During training, we are taught that the standard treatment for an elevated TSH is Synthroid, or levothyroxine. This hormone is also known as T4. Often, the standard of care for hypothyroidism is replacement with T4 and yearly monitoring with lab testing of TSH and T4 levels. There are multiple problems with this approach.
To begin with, when a patient is showing signs of hypothyroidism, these signs can also indicate chronic infections, like mono or EBV, chronic candida in the gut, or chronic lyme disease. Low iron levels and adrenal dysfunction can also present with hypothyroid like symptoms – fatigue, low sex drive, hair loss, dry skin, irregular periods, depression, poor digestion, the list goes on.
When we rely on TSH and total T4 only as our lab markers, we may end up with a free T3 (the unbound version of T3) that is too high and/or an elevated reverse T3, which indicates something termed “pooling” of the thyroid hormone. Since TSH is made by the hypothalamus, it is not a direct measurement of how well the thyroid is making hormone, or of how well our patients’ bodies are utilizing their medication.
When we treat with Synthroid alone, we miss the opportunity to mimic the body’s healthy thyroid function. The thyroid typically produces T4, T3, T2, T1, T0 and Calcitonin. Although it is not clear about the roles of T0, T1, and T2, we do know that patients who are treated with only T4 often develop osteoporosis, continue to have signs of depression, and have mild continuous symptoms of low energy, low libido, and “foggy” mental capacity. We have found that treating patients with combination products, like Nature-throid, WP thyroid or compounded desiccated thyroid provides all of these components – Calcitonin, T0, T1, T2, T3, and T4. Armour thyroid is another option – it contains T3 and T4.
Since T3 is the active form of the thyroid hormone, most patients need to take T3 to have full resolution of symptoms. Now, our bodies can turn T4 into T3, however this process depends on the absorption of the thyroid hormone in a peroxide environment. Those patients with low stomach acid or taking anti-reflux medication will not appropriately absorb and subsequently convert T4.
In addition, the conversion of T4 to (the active hormone) T3 occurs in the liver. Although liver function can look normal on typical screening labs, many of us have slowed down our liver’s natural detoxification with over the counter medications and alcohol over the years. Eating cruciferous vegetables as well as taking herbs like milk thistle can help with liver function and in turn aid in the conversion of T4 to T3.
Another, very important aspect of treating low thyroid is how the adrenal glands, as well as the hippocampus are affecting the TSH number. Stress raises the TSH, therefore patients need a full evaluation of their adrenal function before replacing the thyroid hormone, as low cortisol levels should be addressed first.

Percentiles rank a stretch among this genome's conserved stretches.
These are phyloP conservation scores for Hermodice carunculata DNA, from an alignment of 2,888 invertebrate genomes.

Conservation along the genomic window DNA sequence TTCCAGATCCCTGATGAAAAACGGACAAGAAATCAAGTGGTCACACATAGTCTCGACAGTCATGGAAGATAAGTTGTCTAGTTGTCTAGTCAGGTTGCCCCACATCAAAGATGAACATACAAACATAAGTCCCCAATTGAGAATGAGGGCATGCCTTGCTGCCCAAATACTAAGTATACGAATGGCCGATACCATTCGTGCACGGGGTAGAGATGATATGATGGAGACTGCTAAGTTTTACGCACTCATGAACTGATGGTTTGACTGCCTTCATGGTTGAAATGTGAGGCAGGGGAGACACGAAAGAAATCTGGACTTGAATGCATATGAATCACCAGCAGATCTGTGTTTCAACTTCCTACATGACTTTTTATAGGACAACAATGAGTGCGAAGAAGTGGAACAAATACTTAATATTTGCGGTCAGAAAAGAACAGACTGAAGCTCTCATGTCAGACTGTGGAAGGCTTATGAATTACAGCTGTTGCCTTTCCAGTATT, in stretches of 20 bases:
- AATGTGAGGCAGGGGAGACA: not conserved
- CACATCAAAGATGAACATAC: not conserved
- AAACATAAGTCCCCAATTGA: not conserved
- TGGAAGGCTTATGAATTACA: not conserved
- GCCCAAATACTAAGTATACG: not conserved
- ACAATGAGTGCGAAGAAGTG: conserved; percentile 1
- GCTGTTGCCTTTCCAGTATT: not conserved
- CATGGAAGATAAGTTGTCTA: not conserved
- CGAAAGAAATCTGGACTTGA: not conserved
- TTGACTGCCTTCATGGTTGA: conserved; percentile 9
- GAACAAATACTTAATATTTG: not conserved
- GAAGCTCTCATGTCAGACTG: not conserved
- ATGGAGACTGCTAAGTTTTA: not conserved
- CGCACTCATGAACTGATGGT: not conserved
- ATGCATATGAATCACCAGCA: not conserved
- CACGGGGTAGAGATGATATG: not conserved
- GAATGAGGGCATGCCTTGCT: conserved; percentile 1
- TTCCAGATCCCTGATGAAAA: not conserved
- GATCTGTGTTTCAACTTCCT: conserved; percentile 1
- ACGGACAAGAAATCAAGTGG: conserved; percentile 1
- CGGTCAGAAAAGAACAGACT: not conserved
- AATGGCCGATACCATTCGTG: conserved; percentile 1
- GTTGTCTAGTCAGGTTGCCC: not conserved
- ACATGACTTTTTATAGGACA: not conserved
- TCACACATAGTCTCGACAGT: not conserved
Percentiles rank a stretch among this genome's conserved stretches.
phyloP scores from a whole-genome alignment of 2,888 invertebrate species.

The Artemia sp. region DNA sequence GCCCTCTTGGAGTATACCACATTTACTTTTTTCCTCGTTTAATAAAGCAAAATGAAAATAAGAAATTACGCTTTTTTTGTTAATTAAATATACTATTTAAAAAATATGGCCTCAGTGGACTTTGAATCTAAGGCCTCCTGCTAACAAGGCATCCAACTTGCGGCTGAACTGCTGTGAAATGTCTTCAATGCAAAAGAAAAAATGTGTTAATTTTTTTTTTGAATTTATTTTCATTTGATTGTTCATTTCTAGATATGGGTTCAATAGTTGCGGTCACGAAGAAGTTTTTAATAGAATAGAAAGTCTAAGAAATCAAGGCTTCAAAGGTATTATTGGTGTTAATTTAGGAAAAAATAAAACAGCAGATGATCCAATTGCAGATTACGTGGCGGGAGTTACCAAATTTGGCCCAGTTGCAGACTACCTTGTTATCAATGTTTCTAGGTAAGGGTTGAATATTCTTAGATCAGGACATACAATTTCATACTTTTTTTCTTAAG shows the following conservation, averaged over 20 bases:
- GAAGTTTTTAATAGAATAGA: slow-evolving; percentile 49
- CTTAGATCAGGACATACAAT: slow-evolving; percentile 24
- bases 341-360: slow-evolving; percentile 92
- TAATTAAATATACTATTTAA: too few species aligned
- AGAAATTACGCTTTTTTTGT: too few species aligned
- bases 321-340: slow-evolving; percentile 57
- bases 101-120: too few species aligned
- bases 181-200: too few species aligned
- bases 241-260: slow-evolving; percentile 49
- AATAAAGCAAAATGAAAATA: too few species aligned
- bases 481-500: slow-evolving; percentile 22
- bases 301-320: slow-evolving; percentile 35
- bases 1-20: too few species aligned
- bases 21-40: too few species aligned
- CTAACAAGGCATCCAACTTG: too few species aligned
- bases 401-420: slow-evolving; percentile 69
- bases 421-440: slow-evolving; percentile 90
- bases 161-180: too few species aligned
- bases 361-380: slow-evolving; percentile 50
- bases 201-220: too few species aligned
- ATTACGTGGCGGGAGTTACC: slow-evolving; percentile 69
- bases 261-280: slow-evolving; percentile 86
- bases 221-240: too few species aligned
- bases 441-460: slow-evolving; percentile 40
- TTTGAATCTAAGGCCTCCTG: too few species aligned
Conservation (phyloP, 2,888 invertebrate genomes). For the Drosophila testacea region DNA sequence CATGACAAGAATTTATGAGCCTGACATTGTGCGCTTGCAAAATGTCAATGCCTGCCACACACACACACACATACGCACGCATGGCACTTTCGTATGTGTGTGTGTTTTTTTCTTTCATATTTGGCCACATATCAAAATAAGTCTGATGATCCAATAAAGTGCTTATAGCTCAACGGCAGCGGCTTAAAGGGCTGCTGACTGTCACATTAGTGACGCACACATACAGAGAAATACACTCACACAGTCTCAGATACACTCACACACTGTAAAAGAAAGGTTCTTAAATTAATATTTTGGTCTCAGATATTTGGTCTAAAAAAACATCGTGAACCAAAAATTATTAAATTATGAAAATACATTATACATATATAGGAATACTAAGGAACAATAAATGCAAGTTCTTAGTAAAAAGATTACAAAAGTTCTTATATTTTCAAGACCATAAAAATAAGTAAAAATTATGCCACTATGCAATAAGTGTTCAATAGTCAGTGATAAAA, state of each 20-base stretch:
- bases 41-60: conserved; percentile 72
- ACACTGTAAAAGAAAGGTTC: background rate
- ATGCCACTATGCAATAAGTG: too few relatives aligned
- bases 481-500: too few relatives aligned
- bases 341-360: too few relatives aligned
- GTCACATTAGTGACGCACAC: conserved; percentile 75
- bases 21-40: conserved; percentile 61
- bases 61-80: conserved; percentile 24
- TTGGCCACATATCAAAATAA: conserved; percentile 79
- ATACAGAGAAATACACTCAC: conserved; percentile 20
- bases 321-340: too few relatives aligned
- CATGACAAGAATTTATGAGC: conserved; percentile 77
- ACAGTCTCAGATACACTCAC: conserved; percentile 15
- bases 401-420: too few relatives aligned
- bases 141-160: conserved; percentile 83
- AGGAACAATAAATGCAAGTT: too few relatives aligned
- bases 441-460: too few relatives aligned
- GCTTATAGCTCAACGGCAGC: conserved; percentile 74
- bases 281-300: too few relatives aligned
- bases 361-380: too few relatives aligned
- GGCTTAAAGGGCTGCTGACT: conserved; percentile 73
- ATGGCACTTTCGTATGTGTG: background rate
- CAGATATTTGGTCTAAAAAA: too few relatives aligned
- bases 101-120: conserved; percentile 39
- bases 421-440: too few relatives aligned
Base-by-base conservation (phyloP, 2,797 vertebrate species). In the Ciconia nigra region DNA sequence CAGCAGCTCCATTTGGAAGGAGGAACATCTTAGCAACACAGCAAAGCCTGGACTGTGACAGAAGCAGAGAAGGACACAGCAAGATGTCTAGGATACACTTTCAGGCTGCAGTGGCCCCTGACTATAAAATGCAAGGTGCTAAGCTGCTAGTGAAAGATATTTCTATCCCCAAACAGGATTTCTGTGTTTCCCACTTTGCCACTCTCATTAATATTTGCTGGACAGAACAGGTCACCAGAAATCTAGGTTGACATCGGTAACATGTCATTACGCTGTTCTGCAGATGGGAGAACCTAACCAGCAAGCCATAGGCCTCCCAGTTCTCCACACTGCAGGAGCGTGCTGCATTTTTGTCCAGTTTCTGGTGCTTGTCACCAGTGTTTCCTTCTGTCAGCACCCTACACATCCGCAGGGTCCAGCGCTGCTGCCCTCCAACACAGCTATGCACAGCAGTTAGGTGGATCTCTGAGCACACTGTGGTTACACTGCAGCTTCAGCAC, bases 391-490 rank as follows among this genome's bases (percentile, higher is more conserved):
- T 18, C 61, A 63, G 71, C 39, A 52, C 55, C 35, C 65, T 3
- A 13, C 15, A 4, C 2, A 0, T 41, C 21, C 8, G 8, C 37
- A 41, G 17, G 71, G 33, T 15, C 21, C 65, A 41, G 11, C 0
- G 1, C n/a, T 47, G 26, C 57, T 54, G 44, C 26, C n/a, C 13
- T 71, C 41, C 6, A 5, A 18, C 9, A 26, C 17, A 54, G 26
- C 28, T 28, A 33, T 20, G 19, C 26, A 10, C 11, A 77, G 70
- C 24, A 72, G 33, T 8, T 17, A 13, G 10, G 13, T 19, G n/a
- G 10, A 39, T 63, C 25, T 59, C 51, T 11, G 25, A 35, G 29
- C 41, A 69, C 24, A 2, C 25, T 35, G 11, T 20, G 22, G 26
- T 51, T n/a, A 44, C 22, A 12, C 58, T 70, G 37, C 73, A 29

Finally, we now understand that autoimmune thyroid disease often begins with leaky gut syndrome. Therefore, we always need to check for thyroid antibodies. Patients with one autoimmune disease are very likely to get a second autoimmune disease and they need information on gut healing to prevent future disease, as well as control or even reverse the current issue.
For many of us, healing leaky gut means avoiding environmental toxins and eating a clean, elimination type diet for a month or so, and then keeping a close log of symptoms as we introduce foods that have a potential to cause openings in the gut lining, or intestinal inflammation. When we continue to eat foods that are passing through the gut wall without being properly broken down, the immune system attacks these foods as foreign, and unfortunately the longer this goes on, the immune system turns on its own organs and begins to attack them as foreign as well. With autoimmune thyroid disease, (Hashimoto’s or Graves) the immune system has turned on the thyroid. So, you can see how simple replacement with T4 not only does not protect the patient from future problems, it also does not get to the root cause of the thyroid and possibly immune dysfunction.
There are more avenues to explore – such as low dose naltrexone for the immune system and adaptogens, like holy basil, to help your adrenal glands function properly. I recommend the following books to all patients with thyroid issues: Stop the Thyroid Madness (first and second editions) by Janie A. Bowthorpe and Hashimoto’s Protocol by Isabella Wentz.
Come on in to be seen for a new patient intake, where we will spend 90 minutes getting to know you, looking over your records, doing a full exam, and together forming a plan for your wellness.